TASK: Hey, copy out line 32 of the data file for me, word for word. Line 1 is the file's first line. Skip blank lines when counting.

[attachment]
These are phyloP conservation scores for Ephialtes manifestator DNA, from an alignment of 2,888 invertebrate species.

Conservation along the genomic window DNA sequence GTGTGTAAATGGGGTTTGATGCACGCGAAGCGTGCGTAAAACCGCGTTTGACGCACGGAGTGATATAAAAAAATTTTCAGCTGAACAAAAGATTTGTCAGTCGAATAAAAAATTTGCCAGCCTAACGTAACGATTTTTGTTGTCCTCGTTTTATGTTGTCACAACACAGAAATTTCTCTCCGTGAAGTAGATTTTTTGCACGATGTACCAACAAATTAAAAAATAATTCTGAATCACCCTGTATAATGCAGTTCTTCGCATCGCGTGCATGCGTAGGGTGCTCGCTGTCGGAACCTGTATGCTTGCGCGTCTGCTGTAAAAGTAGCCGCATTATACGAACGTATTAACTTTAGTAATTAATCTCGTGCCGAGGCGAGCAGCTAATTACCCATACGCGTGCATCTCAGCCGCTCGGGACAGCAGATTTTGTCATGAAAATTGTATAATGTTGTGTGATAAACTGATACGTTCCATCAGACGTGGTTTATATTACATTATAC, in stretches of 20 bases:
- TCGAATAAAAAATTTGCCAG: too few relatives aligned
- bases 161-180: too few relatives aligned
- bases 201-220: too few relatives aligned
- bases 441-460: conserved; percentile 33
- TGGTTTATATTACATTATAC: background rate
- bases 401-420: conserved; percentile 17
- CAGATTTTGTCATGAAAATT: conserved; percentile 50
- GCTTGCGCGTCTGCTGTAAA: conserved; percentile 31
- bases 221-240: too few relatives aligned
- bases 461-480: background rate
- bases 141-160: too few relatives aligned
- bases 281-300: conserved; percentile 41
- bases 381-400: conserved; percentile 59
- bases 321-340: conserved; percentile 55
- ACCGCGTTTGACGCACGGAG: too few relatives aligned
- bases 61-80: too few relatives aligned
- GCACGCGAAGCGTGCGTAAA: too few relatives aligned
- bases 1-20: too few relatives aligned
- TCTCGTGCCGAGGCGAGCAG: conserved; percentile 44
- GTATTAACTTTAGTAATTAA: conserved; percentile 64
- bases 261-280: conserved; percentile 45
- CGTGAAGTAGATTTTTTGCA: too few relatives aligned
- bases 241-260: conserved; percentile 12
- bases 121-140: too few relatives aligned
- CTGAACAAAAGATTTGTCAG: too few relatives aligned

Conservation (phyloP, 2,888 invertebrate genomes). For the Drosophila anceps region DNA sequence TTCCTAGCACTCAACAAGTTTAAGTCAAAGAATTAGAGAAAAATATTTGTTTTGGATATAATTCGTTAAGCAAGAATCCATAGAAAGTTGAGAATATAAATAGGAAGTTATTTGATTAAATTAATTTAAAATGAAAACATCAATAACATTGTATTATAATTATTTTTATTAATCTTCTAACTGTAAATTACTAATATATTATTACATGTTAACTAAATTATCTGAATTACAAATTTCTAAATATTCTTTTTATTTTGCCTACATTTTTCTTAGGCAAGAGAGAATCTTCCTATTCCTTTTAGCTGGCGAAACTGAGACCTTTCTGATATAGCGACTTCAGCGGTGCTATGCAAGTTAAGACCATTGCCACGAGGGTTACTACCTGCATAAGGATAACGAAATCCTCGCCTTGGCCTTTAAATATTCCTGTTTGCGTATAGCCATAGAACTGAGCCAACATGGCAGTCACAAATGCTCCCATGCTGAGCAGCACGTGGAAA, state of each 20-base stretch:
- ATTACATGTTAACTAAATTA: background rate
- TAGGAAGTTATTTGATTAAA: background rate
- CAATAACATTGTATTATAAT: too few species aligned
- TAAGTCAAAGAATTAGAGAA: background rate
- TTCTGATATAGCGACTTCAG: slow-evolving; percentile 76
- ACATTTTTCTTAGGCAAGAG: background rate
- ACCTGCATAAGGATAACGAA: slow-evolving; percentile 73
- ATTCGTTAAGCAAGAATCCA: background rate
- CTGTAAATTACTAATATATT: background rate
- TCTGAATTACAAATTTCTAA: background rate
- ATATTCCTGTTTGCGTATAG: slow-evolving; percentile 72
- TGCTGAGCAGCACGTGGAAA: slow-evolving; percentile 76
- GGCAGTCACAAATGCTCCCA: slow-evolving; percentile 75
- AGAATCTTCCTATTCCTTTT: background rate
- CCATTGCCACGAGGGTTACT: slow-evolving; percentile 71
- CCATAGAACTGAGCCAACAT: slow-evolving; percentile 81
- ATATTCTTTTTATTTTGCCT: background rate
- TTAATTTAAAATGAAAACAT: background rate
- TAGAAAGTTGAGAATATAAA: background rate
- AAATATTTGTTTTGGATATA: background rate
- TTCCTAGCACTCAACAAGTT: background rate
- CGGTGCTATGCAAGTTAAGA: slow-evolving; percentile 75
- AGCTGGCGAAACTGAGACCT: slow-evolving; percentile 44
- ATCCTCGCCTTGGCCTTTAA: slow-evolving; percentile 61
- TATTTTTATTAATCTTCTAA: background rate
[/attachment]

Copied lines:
- TAAGTCAAAGAATTAGAGAA: background rate